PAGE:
MR guidance is emerging as a powerful tool for real-time monitoring of radiation treatments, offering excellent soft-tissue contrast and the ability to track intra-fractional tumor motion. Hybrid devices for MR-guided photon-based radiotherapy are now in clinical use. But to date, no such combined system exists for proton therapy.
Proton therapy is the most technologically advanced method to deliver radiation treatments to cancerous tumors available today. The unique characteristics of how protons interact within the human body allow it to deliver curative radiation doses while reducing doses to healthy tissues and organs resulting in fewer complications and side effects than standard radiation therapy.
Recently medical physicist Dr. Aswin Hoffmann and his team from the Institute of Radiooncology — OncoRay at the Helmholtz-Zentrum Dresden-Rossendorf (HZDR) are the first researchers worldwide to combine magnetic resonance imaging (MRI) with a proton beam, thus demonstrating that in principle, this commonly used imaging method can indeed work with particle beam cancer treatments.
Radiation therapy has long been part of the standard oncological treatment practice. A specific amount of energy, the dose, is deposited into the tumor tissue where it will damage the cancer cells’ genetic material, preventing them from dividing and ideally, destroying them. The most commonly used form of radiation therapy today is called photon therapy, which uses high-energy x-ray beams. Here, a substantial portion of the beam penetrates the patient’s body, while depositing harmful doses in healthy tissue surrounding the tumor.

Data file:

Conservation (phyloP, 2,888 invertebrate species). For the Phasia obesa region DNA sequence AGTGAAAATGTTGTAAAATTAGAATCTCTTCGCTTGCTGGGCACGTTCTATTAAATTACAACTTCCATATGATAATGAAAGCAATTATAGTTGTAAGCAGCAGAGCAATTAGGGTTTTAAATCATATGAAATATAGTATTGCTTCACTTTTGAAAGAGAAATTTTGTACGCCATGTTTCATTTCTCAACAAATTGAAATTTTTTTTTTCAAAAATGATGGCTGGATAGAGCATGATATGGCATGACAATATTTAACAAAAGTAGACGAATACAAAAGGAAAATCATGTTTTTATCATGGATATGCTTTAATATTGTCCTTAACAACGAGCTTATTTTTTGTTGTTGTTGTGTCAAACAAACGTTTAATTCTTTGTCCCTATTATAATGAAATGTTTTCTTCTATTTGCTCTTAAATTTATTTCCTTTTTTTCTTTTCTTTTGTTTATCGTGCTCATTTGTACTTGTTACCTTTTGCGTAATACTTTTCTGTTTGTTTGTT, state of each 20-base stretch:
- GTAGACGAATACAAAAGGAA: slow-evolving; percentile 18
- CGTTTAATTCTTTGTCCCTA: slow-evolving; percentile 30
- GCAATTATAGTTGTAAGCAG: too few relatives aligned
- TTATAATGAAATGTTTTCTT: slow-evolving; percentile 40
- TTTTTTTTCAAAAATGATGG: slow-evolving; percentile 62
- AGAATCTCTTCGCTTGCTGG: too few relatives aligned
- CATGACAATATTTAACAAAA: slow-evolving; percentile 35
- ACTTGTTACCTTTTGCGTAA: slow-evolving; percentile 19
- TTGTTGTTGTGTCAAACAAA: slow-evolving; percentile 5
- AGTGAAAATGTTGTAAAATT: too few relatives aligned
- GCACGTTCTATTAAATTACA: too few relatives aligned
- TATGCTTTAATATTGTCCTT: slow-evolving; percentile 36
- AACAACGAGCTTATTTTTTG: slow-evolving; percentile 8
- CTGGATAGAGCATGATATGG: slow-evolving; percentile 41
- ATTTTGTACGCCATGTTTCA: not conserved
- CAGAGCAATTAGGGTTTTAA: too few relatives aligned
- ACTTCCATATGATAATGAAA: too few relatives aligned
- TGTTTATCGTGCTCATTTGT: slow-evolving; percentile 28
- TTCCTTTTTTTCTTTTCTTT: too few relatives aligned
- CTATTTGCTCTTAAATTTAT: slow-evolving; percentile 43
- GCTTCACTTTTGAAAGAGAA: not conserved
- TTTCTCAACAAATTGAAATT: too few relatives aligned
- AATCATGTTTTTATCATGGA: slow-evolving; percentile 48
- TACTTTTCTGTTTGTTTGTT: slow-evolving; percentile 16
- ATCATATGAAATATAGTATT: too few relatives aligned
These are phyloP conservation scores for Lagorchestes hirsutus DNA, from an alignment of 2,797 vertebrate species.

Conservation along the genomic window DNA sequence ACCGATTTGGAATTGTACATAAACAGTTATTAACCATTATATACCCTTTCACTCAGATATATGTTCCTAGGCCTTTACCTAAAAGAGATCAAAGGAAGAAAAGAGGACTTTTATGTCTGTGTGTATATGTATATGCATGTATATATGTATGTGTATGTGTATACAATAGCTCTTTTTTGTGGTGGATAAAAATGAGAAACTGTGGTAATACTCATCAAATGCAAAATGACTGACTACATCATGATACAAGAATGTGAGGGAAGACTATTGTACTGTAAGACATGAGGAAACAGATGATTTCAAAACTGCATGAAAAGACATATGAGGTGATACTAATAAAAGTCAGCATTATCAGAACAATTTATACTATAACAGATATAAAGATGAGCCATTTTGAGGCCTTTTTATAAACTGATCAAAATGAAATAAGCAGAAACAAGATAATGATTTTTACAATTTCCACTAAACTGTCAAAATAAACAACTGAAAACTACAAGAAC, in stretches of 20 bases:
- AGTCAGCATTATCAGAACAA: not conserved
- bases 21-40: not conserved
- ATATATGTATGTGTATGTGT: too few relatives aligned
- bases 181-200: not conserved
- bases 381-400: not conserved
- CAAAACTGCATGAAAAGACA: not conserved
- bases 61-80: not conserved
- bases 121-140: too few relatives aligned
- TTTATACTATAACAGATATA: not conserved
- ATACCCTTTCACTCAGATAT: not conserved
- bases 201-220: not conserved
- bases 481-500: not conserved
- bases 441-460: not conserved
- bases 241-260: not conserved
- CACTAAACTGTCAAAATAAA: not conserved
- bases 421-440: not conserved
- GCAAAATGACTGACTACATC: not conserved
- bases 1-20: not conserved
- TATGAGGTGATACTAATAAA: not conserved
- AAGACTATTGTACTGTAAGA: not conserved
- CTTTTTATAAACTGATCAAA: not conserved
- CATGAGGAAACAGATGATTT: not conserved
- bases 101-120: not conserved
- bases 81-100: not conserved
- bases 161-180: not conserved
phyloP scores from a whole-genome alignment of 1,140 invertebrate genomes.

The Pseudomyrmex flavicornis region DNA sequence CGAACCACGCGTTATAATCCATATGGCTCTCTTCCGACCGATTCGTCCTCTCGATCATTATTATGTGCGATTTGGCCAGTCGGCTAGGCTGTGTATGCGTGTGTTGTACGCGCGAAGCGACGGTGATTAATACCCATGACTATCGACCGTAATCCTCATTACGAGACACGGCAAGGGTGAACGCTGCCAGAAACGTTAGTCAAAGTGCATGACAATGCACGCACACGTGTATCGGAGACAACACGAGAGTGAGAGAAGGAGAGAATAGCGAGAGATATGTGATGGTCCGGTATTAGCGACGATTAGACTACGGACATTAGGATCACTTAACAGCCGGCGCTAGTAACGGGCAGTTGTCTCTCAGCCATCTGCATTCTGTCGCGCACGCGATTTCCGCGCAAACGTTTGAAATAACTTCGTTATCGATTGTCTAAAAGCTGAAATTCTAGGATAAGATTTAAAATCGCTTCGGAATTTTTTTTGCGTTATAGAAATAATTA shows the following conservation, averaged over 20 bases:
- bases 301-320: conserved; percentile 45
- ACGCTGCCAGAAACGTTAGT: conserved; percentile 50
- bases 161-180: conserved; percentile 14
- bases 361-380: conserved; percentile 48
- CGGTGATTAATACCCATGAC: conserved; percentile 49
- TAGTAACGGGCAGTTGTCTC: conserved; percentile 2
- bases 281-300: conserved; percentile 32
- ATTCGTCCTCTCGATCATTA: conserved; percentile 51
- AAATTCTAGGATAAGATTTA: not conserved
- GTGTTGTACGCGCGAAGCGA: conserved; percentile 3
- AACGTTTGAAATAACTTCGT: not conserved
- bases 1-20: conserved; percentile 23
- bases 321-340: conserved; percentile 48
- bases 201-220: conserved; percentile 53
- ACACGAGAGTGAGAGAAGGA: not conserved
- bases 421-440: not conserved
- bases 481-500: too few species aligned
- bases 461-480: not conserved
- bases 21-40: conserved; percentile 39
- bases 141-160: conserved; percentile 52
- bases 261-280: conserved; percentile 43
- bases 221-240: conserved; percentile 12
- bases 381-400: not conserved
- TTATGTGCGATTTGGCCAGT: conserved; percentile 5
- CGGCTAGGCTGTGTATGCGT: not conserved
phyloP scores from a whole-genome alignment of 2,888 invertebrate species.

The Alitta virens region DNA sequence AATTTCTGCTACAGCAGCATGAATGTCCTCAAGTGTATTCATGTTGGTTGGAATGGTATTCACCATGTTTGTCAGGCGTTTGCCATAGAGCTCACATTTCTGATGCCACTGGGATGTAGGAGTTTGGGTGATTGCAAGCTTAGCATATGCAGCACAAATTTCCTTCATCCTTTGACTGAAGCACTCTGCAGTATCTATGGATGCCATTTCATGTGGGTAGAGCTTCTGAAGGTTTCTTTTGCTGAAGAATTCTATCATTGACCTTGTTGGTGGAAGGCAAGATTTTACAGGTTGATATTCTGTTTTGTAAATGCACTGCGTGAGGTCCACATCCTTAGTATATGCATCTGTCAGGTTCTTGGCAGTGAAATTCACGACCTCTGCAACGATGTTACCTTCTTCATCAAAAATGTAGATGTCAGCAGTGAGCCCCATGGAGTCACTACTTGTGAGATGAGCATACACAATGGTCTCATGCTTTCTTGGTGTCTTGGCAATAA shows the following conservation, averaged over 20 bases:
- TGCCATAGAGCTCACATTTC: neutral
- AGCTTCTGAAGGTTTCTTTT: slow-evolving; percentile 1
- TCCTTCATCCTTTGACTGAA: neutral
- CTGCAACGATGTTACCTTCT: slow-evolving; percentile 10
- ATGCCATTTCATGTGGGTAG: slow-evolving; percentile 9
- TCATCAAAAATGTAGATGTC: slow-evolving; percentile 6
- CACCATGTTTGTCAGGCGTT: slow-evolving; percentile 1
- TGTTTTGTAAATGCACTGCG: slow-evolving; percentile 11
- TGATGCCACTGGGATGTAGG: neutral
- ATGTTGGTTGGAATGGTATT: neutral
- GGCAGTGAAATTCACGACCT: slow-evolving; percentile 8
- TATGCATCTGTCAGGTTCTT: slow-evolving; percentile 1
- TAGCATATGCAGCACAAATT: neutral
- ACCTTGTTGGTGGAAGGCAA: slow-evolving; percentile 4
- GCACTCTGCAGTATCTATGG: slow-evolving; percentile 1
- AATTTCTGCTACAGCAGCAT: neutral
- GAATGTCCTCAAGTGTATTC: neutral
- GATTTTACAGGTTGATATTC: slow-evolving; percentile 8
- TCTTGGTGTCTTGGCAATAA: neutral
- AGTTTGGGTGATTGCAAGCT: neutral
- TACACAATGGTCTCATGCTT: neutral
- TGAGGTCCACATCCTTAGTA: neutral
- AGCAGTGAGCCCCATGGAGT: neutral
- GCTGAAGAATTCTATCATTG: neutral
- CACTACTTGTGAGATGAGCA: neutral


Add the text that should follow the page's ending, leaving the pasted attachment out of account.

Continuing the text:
An alternative is radiation therapy with charged atomic nuclei, such as protons. The penetration depth of these particles depends on their initial energy. They release their maximum dose at the end of their trajectory. No dose will be deposited beyond this so-called “Bragg peak” which plots the energy loss of ionizing radiation during its travel through matter. The challenge for physicians administering this kind of therapy is to control the proton beam to exactly match the shape of the tumor tissue and thus spare as much of the surrounding normal tissue as possible.
To ensure that the dose targets only the affected tissue, the beam must be targeted and accurate. In such a delicate piece of equipment, the design and craftmanship of the precision lens for your particular needs is where you want the expertise that UKA offers. Our dedicated team of engineers and manufacturers will deliver exactly what you expect.
The goal of using the MRI with proton beam is to eliminate the need of a CT scan prior to treatment. The developers believe that has many disadvantages. Hoffmann says, “First of all, the soft-tissue contrast in CT scans is poor, and secondly, dose is deposited into healthy tissue outside of the target volume.” On top of this, proton therapy is more susceptible to organ motion and anatomical changes than radiation therapy with x-rays, which impairs the targeting precision when treating mobile tumors. At present, there is no direct way of visualizing tumor motion during irradiation. That is the biggest obstacle when it comes to using proton therapy. “We don’t know exactly whether the proton beam will hit the tumor as planned,” Hoffmann explains. Therefore, physicians today have to use large safety margins around the tumor. “But that damages more of the healthy tissue than would be necessary if radiation were more targeted. That means we are not yet exploiting the full potential of proton therapy.”
The goal is to change that. The research group’s objective is to integrate proton therapy and real-time MR imaging. Unlike x-ray or CT imaging, MRI delivers excellent soft-tissue contrast and enables continuous imaging during irradiation. “There are already two such hybrid devices for clinical use in MR-guided photon therapy; but none exists for particle therapy.”
The project is currently entering its next phase. The goal is to develop the world’s first prototype for MR-guided particle therapy that is applicable for clinical use. This opens up many new opportunities for targeted, healthy tissue-sparing cancer therapy.